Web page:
ZSR Library was well-represented at this year’s TechXploration! This annual university event is sponsored by the Office of the Provost and showcases the use of technologies in teaching, learning, research, engagement, and creative endeavors at Wake Forest University. What follows is a collection of brief reports from ZSR Librarians about their contributions at this year’s TechXploration.
RootsMOOC: A Massive Open Online Course for Genealogy Research,
Kyle Denlinger, eLearning Librarian
I talked with quite a few people about the massive online genealogy course I’m running in collaboration with the State Library of North Carolina. People were most interested in why ZSR is doing what it’s doing with open online courses, since it isn’t readily apparent how these courses directly impact teaching and learning on campus or how ZSR benefits from offering them for free. Light bulbs went off with most of these people when I explained that ZSR is offering courses like RootsMOOC so we can experiment with new methods and tools for teaching and learning and bring what we learn back to a traditional teaching context. These courses are also excellent ways to promote the value and expertise of librarians in a way that aligns directly with the mission of libraries to inspire lifelong learning.
The Google Glassroom: Implementing Google Glass into the Library Classroom,
Amanda Foster, Instruction Librarian
This poster covered my experience teaching with a Google Glass in the library’s credit-bearing library course, LIB 100. Students gained hands on experience with Glass through daily activities like creating photo diaries, documenting scavenger hunts, producing video tutorials, and creating skits to share their personal beliefs about acceptable and unacceptable uses of Glass. Students also explored several information-related themes by having Google Glass be the focus of a semester-long research project.
LIB 100 Goes Online: Developing a Summer Online Course,
Amanda Foster, Instruction Librarian and
Kyle Denlinger, eLearning Librarian
This poster covered our ongoing experience of creating an online version of LIB 100, which will be taught in summer 2015. As a part of the development process, we re-visited and revised our learning outcomes in light of the new opportunities presented by creating an online course. The poster also discussed new tools we plan to use to assess student learning, including blogs and discussion forums. We also discussed what technologies would be needed to help facilitate online learning, including Sakai, Voicethread, and Google Drive.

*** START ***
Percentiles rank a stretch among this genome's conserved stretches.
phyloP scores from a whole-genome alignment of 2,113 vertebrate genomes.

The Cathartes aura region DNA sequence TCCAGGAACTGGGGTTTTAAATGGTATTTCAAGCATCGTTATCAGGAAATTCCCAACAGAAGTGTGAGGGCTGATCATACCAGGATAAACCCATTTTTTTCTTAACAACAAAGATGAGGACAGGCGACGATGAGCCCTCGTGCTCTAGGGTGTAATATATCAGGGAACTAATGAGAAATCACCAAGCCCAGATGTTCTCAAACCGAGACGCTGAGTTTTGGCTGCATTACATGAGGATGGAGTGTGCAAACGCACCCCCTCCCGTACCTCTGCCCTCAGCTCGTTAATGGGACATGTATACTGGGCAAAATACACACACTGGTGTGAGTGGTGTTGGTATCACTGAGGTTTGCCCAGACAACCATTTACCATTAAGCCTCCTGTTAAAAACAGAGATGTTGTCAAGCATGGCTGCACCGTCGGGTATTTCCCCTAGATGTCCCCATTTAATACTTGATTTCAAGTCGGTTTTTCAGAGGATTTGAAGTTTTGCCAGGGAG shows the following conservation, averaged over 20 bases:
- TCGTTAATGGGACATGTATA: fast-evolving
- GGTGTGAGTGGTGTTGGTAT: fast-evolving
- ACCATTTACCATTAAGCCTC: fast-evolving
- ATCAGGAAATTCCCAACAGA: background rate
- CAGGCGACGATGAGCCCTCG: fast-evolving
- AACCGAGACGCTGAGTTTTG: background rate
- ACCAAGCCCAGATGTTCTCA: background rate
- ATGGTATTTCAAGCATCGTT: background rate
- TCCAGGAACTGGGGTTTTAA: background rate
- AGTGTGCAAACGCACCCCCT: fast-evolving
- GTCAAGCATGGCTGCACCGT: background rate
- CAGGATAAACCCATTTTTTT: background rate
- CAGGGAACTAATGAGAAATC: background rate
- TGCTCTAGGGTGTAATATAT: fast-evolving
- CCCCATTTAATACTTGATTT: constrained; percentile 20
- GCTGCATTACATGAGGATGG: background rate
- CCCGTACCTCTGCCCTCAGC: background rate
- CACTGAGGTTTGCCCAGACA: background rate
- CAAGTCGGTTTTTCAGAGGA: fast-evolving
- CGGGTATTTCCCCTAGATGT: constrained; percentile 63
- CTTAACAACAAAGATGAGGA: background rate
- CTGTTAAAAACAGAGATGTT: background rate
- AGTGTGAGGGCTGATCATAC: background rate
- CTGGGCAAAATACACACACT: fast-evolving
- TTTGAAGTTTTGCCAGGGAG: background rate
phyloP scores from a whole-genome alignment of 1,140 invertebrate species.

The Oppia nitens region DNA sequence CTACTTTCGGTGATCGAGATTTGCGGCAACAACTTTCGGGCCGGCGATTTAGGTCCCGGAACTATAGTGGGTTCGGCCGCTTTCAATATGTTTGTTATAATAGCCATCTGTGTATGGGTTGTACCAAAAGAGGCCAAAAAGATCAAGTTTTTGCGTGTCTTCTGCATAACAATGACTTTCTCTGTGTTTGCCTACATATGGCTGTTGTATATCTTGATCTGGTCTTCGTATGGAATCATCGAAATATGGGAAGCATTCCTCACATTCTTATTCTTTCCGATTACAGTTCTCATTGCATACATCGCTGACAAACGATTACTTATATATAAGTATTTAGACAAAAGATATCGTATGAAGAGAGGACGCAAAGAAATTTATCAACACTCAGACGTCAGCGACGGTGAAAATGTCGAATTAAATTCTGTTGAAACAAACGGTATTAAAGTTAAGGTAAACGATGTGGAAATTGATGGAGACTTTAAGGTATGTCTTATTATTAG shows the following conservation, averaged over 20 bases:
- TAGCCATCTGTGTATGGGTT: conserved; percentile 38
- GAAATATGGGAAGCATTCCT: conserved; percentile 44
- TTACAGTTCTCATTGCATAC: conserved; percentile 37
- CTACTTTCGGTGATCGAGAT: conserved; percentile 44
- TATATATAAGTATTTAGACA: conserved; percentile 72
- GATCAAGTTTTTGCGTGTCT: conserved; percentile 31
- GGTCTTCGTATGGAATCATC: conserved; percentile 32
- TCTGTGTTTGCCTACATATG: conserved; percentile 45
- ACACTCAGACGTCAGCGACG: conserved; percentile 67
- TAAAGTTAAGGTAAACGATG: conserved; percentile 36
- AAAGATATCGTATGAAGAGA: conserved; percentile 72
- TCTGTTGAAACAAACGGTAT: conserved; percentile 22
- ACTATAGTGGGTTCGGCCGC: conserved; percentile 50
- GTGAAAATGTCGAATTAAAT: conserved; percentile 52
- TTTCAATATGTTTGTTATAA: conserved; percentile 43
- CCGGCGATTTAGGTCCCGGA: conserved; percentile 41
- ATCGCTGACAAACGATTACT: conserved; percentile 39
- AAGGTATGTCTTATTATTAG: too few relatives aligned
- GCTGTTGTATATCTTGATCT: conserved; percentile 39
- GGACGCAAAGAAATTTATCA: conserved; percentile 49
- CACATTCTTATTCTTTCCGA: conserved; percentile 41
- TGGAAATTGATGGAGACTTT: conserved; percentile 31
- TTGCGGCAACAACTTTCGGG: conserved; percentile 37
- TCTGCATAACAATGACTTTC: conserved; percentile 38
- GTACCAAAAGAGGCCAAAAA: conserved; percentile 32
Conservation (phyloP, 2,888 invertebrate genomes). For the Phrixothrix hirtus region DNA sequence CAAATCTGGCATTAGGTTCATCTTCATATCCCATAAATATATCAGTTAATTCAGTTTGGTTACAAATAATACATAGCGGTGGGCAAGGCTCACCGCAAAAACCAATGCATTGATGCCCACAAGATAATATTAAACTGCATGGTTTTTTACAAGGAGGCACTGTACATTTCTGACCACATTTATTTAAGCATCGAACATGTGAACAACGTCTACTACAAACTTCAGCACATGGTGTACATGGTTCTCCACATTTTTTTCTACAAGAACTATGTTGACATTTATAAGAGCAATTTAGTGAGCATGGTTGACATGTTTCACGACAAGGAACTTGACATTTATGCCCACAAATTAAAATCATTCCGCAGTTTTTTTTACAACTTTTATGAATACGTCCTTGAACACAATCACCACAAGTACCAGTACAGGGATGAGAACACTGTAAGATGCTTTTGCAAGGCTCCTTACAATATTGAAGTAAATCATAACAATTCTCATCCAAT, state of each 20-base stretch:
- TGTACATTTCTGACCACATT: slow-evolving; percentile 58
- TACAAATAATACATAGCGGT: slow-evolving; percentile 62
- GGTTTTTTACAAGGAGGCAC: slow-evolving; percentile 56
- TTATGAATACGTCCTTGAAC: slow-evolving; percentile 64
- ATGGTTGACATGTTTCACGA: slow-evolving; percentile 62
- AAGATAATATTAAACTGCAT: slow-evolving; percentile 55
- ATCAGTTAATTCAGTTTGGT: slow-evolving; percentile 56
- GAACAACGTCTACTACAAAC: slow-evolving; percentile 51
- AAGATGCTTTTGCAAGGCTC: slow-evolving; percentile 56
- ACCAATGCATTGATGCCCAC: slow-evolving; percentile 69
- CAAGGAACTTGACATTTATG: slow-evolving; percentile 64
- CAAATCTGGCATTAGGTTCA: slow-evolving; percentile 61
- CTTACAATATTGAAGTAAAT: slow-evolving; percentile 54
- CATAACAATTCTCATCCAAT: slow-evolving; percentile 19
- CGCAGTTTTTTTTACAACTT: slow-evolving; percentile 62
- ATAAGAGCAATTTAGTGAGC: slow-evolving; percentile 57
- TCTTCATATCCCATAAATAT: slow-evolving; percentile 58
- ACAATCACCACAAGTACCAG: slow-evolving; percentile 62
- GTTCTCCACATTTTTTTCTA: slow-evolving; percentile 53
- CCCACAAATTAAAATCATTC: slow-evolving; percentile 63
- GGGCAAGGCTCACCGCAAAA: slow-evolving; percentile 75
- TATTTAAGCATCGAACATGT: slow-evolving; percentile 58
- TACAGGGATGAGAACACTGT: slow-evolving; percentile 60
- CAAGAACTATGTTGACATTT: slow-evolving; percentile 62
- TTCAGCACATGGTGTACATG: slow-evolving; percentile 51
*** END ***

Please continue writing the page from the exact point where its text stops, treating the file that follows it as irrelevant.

Using Omeka to Foster Digital Literacy in the First Year Seminar,
Chelcie Rowell, Digital Initiatives Librarian
Monique O’Connell and I showcased two collaborative digital projects to which students contributed as part of their work for the first year seminars Nature, Environments, & Place in American Thought and The Floating City: Public Life in Venice through the Ages. The design and implementation of both of these digital projects was a collaboration between ZSR and History Department faculty. One outcome of these course digital projects was a rise in the quality of student writing when it was publicly engaged. Another outcome was students’ greater awareness of the affordances of different technologies — that a particular tool, software, or platform can either facilitate or constrain a particular scholarly or rhetorical purpose.
Flipping LIB210: An Instructional Designer, Sakai, and VoiceThread and
Chromebooks For WAB: Boots on the Ground, Software in the Cloud,
Hu Womack, Instruction & Outreach Librarian
I was fortunate to have the opportunity to present the result of two STEP Grants at TechXploration 2015. I teamed up with Thomas Dowling, our Director of Technologies at ZSR on first STEP grant that purchased eleven Lenovo Chromebooks for the students participating in the Wake Alternative Spring Break 2015 to Washington DC exploring food security. The students used the Chromebooks throughout the week-long trip to post reflections via Tumblr and to stay connected via Google Tools. For the second STEP grant, I teamed up with Instructional Designed and ITG, Sarah McCorkle to flip my LIB210 class. The process of “flipping” allowed me to lecture less and create authentic exercises in class where students could demonstrate mastery of the material! Both grants were successful and allowed me the resources required for projects I could not have accomplished on my own. I enjoyed the opportunity to tell the story of these two grants at TechXploration 2015!